A rat model of chronic moderate alcohol consumption and risk of decompression sickness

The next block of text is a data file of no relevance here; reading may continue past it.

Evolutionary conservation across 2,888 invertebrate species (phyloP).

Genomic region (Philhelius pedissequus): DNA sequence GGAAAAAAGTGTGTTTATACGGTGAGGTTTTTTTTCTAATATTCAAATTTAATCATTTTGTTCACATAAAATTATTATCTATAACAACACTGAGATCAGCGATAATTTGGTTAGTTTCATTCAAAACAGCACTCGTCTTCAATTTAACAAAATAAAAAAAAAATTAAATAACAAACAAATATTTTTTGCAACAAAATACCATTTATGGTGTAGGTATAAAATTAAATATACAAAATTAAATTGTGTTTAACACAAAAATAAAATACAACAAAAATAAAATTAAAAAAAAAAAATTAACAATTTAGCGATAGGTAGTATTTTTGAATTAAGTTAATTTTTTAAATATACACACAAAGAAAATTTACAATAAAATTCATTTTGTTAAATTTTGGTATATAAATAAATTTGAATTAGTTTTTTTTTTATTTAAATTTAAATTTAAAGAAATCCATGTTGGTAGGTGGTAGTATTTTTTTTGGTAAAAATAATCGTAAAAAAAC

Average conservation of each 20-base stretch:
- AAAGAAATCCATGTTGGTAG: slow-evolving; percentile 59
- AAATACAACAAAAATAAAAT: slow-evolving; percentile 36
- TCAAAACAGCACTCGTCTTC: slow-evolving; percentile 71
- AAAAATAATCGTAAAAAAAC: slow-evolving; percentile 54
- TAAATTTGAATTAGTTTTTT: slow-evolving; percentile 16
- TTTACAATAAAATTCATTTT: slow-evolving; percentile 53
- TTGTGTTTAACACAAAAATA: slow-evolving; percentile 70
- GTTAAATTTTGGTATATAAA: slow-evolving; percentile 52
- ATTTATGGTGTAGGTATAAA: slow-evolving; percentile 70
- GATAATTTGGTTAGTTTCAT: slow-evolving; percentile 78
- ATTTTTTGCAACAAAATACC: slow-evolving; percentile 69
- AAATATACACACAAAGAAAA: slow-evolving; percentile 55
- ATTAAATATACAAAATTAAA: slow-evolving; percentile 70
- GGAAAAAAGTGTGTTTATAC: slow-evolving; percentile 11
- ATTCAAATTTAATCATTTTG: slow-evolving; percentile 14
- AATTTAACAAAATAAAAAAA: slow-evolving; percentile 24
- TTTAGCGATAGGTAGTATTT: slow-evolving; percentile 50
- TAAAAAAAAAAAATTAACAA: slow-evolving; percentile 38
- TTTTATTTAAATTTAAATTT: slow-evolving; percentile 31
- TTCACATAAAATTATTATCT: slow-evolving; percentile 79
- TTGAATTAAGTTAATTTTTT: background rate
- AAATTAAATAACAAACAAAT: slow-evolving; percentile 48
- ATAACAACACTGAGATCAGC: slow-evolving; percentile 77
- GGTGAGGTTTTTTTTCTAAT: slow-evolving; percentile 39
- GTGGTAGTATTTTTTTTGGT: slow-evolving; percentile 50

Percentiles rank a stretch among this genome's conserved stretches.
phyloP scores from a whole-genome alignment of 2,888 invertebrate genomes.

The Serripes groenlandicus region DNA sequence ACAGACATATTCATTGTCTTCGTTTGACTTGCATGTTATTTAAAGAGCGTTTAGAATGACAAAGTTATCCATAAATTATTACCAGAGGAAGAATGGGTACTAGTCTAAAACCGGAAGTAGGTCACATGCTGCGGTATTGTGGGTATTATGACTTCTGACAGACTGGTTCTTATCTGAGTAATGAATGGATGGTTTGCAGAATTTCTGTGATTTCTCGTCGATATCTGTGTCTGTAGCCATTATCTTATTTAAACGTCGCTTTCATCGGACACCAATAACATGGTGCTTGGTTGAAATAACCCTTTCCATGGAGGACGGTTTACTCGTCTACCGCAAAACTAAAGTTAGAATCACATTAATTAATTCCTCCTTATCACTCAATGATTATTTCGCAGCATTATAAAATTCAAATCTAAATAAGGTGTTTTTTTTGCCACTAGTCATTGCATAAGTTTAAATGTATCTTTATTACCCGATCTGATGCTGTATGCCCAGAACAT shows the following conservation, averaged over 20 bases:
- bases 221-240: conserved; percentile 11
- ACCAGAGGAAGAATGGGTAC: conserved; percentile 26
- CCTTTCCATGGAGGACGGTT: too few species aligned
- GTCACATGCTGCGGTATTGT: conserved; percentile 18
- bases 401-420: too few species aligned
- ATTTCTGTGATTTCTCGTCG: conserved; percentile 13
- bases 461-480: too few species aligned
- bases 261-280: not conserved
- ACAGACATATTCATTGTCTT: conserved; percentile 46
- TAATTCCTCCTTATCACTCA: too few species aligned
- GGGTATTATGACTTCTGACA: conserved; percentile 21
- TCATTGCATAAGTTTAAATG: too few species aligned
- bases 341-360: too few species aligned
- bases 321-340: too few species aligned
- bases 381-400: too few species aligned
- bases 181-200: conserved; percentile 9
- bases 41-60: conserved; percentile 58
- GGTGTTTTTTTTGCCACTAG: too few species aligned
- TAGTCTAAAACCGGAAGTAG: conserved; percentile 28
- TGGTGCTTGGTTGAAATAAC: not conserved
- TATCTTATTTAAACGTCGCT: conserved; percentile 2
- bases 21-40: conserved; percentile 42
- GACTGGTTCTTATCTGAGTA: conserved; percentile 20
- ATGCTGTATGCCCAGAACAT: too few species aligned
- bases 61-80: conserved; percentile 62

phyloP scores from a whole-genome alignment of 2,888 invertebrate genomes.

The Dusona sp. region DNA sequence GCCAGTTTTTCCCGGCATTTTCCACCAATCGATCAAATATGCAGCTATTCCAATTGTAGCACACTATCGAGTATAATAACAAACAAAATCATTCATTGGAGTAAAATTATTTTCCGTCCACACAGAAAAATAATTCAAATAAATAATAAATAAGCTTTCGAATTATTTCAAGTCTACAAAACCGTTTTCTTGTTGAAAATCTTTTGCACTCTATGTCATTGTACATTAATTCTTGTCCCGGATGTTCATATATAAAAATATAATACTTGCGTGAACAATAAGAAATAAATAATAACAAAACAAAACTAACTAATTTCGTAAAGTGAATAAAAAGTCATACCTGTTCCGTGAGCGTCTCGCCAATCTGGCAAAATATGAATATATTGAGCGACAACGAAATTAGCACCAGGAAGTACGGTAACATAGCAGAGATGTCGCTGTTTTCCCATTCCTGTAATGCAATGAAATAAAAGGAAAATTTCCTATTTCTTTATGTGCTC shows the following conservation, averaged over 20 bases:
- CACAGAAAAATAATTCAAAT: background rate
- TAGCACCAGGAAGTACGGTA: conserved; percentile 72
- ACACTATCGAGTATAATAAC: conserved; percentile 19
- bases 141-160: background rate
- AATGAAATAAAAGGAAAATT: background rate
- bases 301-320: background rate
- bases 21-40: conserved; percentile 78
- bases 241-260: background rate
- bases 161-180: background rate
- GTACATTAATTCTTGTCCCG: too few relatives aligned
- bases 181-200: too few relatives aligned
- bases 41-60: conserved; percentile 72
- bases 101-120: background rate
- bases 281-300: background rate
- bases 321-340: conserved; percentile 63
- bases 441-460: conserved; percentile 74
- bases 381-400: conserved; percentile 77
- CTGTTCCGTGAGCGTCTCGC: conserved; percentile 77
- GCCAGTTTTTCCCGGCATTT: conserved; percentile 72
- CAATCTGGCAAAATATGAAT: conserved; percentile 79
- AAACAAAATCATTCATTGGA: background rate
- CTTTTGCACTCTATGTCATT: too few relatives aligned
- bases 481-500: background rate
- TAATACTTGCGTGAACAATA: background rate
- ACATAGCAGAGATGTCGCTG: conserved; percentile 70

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© 2015, South Pacific Underwater Medicine Society. All rights reserved. Introduction: This study aimed to establish if chronic, moderate, pre-dive alcohol consumption had any affect upon susceptibility to decompression sickness (DCS) in rats. Methods: A treatment group of 15 rats were given water containing 12 mL·L-1 of ethanol for four weeks. Controls (n = 15) were given water. Both groups were compressed with air to 1,000 kPa, followed by staged decompression. An additional 30 control rats from a similar previous experiment were added, raising the control-treatment ratio to 3:1. Results: Rats in the treatment group consumed the equivalent of an 80 kg man drinking 2 L of 5% alcohol by volume beer per day, which is three times the recommended daily limit for men. Overall, comparing the treatment group with the combined control groups neither weight (P = 0.23) nor alcohol consumption (P = 0.69) were associated with DCS. Discussion: We observed that chronic, moderate alcohol consumption prior to compression was neither prophylactic nor deleterious for DCS in young, male rats.
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